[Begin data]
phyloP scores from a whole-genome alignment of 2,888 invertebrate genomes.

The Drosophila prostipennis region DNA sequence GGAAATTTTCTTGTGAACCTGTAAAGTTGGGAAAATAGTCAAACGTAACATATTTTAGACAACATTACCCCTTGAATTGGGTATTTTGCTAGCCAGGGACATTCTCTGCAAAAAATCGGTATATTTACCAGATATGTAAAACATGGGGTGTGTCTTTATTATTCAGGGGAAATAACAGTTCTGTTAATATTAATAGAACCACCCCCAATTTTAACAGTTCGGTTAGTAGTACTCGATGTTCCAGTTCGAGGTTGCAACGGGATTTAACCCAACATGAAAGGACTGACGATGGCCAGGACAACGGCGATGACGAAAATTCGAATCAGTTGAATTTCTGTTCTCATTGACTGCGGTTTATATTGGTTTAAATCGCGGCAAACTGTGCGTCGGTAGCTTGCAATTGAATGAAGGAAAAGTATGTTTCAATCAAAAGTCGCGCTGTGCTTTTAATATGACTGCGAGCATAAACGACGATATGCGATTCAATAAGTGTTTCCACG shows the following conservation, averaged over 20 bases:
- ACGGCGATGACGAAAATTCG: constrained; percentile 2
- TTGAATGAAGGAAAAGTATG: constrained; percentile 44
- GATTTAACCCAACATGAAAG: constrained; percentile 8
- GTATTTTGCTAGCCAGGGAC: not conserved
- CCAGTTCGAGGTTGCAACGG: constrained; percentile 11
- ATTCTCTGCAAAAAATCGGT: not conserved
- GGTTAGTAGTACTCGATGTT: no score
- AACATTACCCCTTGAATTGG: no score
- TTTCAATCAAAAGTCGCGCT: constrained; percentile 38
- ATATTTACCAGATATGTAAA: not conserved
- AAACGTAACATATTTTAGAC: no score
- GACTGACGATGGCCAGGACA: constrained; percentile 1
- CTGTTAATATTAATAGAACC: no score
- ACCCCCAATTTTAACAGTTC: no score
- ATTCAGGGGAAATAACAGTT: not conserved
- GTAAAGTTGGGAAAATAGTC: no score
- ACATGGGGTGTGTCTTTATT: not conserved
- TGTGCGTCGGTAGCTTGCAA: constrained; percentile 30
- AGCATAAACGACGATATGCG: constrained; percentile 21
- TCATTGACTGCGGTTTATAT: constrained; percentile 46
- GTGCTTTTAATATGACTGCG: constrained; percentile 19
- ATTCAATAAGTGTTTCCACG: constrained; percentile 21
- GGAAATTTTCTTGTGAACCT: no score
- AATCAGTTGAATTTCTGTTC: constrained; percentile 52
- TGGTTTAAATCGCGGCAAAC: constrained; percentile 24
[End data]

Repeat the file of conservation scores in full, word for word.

phyloP scores from a whole-genome alignment of 2,888 invertebrate genomes.

The Drosophila prostipennis region DNA sequence GGAAATTTTCTTGTGAACCTGTAAAGTTGGGAAAATAGTCAAACGTAACATATTTTAGACAACATTACCCCTTGAATTGGGTATTTTGCTAGCCAGGGACATTCTCTGCAAAAAATCGGTATATTTACCAGATATGTAAAACATGGGGTGTGTCTTTATTATTCAGGGGAAATAACAGTTCTGTTAATATTAATAGAACCACCCCCAATTTTAACAGTTCGGTTAGTAGTACTCGATGTTCCAGTTCGAGGTTGCAACGGGATTTAACCCAACATGAAAGGACTGACGATGGCCAGGACAACGGCGATGACGAAAATTCGAATCAGTTGAATTTCTGTTCTCATTGACTGCGGTTTATATTGGTTTAAATCGCGGCAAACTGTGCGTCGGTAGCTTGCAATTGAATGAAGGAAAAGTATGTTTCAATCAAAAGTCGCGCTGTGCTTTTAATATGACTGCGAGCATAAACGACGATATGCGATTCAATAAGTGTTTCCACG shows the following conservation, averaged over 20 bases:
- ACGGCGATGACGAAAATTCG: constrained; percentile 2
- TTGAATGAAGGAAAAGTATG: constrained; percentile 44
- GATTTAACCCAACATGAAAG: constrained; percentile 8
- GTATTTTGCTAGCCAGGGAC: not conserved
- CCAGTTCGAGGTTGCAACGG: constrained; percentile 11
- ATTCTCTGCAAAAAATCGGT: not conserved
- GGTTAGTAGTACTCGATGTT: no score
- AACATTACCCCTTGAATTGG: no score
- TTTCAATCAAAAGTCGCGCT: constrained; percentile 38
- ATATTTACCAGATATGTAAA: not conserved
- AAACGTAACATATTTTAGAC: no score
- GACTGACGATGGCCAGGACA: constrained; percentile 1
- CTGTTAATATTAATAGAACC: no score
- ACCCCCAATTTTAACAGTTC: no score
- ATTCAGGGGAAATAACAGTT: not conserved
- GTAAAGTTGGGAAAATAGTC: no score
- ACATGGGGTGTGTCTTTATT: not conserved
- TGTGCGTCGGTAGCTTGCAA: constrained; percentile 30
- AGCATAAACGACGATATGCG: constrained; percentile 21
- TCATTGACTGCGGTTTATAT: constrained; percentile 46
- GTGCTTTTAATATGACTGCG: constrained; percentile 19
- ATTCAATAAGTGTTTCCACG: constrained; percentile 21
- GGAAATTTTCTTGTGAACCT: no score
- AATCAGTTGAATTTCTGTTC: constrained; percentile 52
- TGGTTTAAATCGCGGCAAAC: constrained; percentile 24